Norris Basin is one of the hottest and most acidic of YS hydrothermal areas. This is sitting on one of the world’s largest active volcanoes. Water fluctuation and seismic activity often changes features. The intricate plumbing system and unreliability of stable ground i.e. earthquaky seismology pipes get broken and others are formed.
It is completely unpredictable, clear springs may become muddy and boil violently and some may temporarily become geysers. Geysers cease erupting or have altered cycles. New features appear. This is called “thermal disturbance” and can last a few days or more than a week, things eventually return to “normal.”
The porcelain spring is CRAZY and CRAZILY BEAUTIFUL. Named for the almost milky blue-white that looks like porcelain. It is an ever-changing area that may be full of water from new springs or geysers or it could be dry and quiet. While we were there it looked like the entire surface was bubbling, steaming and moving in some form or fashion.
Pork chop Geyser is rather famous in this basin. It was a small hot spring that erupted occasionally until 1985 when it began spouting continuously. Then with visitors watching it exploded in 1989 throwing rocks and debris more than 200 ft, luckily no one was hurt in this explosion. It has since become a gently roiling hot spring.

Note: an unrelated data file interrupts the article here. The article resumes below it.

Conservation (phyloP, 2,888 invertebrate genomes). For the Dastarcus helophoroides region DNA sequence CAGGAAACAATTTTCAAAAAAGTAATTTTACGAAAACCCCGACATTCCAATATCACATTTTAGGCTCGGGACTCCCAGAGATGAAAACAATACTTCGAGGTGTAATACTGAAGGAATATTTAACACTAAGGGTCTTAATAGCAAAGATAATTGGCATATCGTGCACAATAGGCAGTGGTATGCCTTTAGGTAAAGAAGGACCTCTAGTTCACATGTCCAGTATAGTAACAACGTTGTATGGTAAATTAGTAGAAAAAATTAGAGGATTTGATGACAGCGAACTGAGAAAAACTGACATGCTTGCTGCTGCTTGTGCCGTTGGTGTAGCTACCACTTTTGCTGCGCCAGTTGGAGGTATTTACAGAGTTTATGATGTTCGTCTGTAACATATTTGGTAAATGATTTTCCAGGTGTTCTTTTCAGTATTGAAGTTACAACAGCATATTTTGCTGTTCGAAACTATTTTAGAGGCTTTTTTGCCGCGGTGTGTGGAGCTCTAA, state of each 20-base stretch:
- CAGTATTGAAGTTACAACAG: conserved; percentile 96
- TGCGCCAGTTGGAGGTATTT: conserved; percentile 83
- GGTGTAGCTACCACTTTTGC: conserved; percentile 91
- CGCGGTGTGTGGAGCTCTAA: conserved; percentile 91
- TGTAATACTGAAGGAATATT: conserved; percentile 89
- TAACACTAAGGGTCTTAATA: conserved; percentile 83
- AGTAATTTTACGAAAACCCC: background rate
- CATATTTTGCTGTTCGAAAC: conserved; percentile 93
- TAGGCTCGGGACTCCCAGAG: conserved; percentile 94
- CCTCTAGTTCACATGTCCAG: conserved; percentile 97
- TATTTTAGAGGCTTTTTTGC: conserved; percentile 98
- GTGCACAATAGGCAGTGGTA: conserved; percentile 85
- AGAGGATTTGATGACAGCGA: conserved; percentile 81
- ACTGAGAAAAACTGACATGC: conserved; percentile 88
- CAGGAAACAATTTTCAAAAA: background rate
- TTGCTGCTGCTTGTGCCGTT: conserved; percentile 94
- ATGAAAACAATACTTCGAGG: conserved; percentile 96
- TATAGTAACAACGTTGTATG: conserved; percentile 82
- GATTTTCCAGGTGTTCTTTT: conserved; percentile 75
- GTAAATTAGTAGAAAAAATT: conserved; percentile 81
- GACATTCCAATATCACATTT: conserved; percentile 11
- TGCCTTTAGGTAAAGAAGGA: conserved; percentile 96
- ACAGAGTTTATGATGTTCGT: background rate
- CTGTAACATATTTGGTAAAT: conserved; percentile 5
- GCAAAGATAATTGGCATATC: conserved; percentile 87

Vixen Geyser is usually a slightly steaming hole in the ground, but while we were there it erupted several times and ended up in almost constant eruption. It was a narrow and tall eruption.
The different colors of Thermophiles (heat-loving microorganisms) in this area are quite dramatic. The color changes are due to different temperatures in the springs. Here you see yellow, red and green each flowing from a different spring.
Steamboat geyser is the world’s tallest active geyser. It throws water more than 300 ft high showering viewers and drenching the walkways. It has not had a major eruption since 2014, but seems to constantly steam, bubble and gurgle.
Peace and Love